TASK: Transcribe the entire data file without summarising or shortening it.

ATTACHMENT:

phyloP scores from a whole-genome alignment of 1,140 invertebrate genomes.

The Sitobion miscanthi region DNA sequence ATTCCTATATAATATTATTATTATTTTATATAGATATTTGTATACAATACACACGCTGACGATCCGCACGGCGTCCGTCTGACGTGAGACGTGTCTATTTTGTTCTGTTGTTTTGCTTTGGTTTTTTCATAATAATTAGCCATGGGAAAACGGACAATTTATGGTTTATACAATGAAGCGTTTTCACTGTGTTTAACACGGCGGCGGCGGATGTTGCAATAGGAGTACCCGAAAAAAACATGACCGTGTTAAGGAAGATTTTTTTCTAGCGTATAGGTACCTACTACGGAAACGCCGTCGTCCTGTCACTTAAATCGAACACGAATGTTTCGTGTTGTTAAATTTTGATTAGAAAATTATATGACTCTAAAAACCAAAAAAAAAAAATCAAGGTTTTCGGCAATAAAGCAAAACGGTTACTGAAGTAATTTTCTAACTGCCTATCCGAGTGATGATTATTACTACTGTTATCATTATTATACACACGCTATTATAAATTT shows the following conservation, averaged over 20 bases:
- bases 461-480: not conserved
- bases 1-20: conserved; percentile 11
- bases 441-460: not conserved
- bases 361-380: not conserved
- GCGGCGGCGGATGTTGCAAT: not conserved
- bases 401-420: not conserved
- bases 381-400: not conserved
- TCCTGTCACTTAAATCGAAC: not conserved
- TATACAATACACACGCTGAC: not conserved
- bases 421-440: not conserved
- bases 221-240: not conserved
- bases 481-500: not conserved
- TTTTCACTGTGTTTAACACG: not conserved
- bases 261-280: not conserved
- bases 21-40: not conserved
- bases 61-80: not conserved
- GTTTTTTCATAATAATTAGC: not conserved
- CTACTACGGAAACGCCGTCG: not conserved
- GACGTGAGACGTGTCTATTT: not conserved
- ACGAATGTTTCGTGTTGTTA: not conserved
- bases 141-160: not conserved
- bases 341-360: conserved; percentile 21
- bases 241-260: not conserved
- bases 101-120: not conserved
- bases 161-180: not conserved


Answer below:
phyloP scores from a whole-genome alignment of 1,140 invertebrate genomes.

The Sitobion miscanthi region DNA sequence ATTCCTATATAATATTATTATTATTTTATATAGATATTTGTATACAATACACACGCTGACGATCCGCACGGCGTCCGTCTGACGTGAGACGTGTCTATTTTGTTCTGTTGTTTTGCTTTGGTTTTTTCATAATAATTAGCCATGGGAAAACGGACAATTTATGGTTTATACAATGAAGCGTTTTCACTGTGTTTAACACGGCGGCGGCGGATGTTGCAATAGGAGTACCCGAAAAAAACATGACCGTGTTAAGGAAGATTTTTTTCTAGCGTATAGGTACCTACTACGGAAACGCCGTCGTCCTGTCACTTAAATCGAACACGAATGTTTCGTGTTGTTAAATTTTGATTAGAAAATTATATGACTCTAAAAACCAAAAAAAAAAAATCAAGGTTTTCGGCAATAAAGCAAAACGGTTACTGAAGTAATTTTCTAACTGCCTATCCGAGTGATGATTATTACTACTGTTATCATTATTATACACACGCTATTATAAATTT shows the following conservation, averaged over 20 bases:
- bases 461-480: not conserved
- bases 1-20: conserved; percentile 11
- bases 441-460: not conserved
- bases 361-380: not conserved
- GCGGCGGCGGATGTTGCAAT: not conserved
- bases 401-420: not conserved
- bases 381-400: not conserved
- TCCTGTCACTTAAATCGAAC: not conserved
- TATACAATACACACGCTGAC: not conserved
- bases 421-440: not conserved
- bases 221-240: not conserved
- bases 481-500: not conserved
- TTTTCACTGTGTTTAACACG: not conserved
- bases 261-280: not conserved
- bases 21-40: not conserved
- bases 61-80: not conserved
- GTTTTTTCATAATAATTAGC: not conserved
- CTACTACGGAAACGCCGTCG: not conserved
- GACGTGAGACGTGTCTATTT: not conserved
- ACGAATGTTTCGTGTTGTTA: not conserved
- bases 141-160: not conserved
- bases 341-360: conserved; percentile 21
- bases 241-260: not conserved
- bases 101-120: not conserved
- bases 161-180: not conserved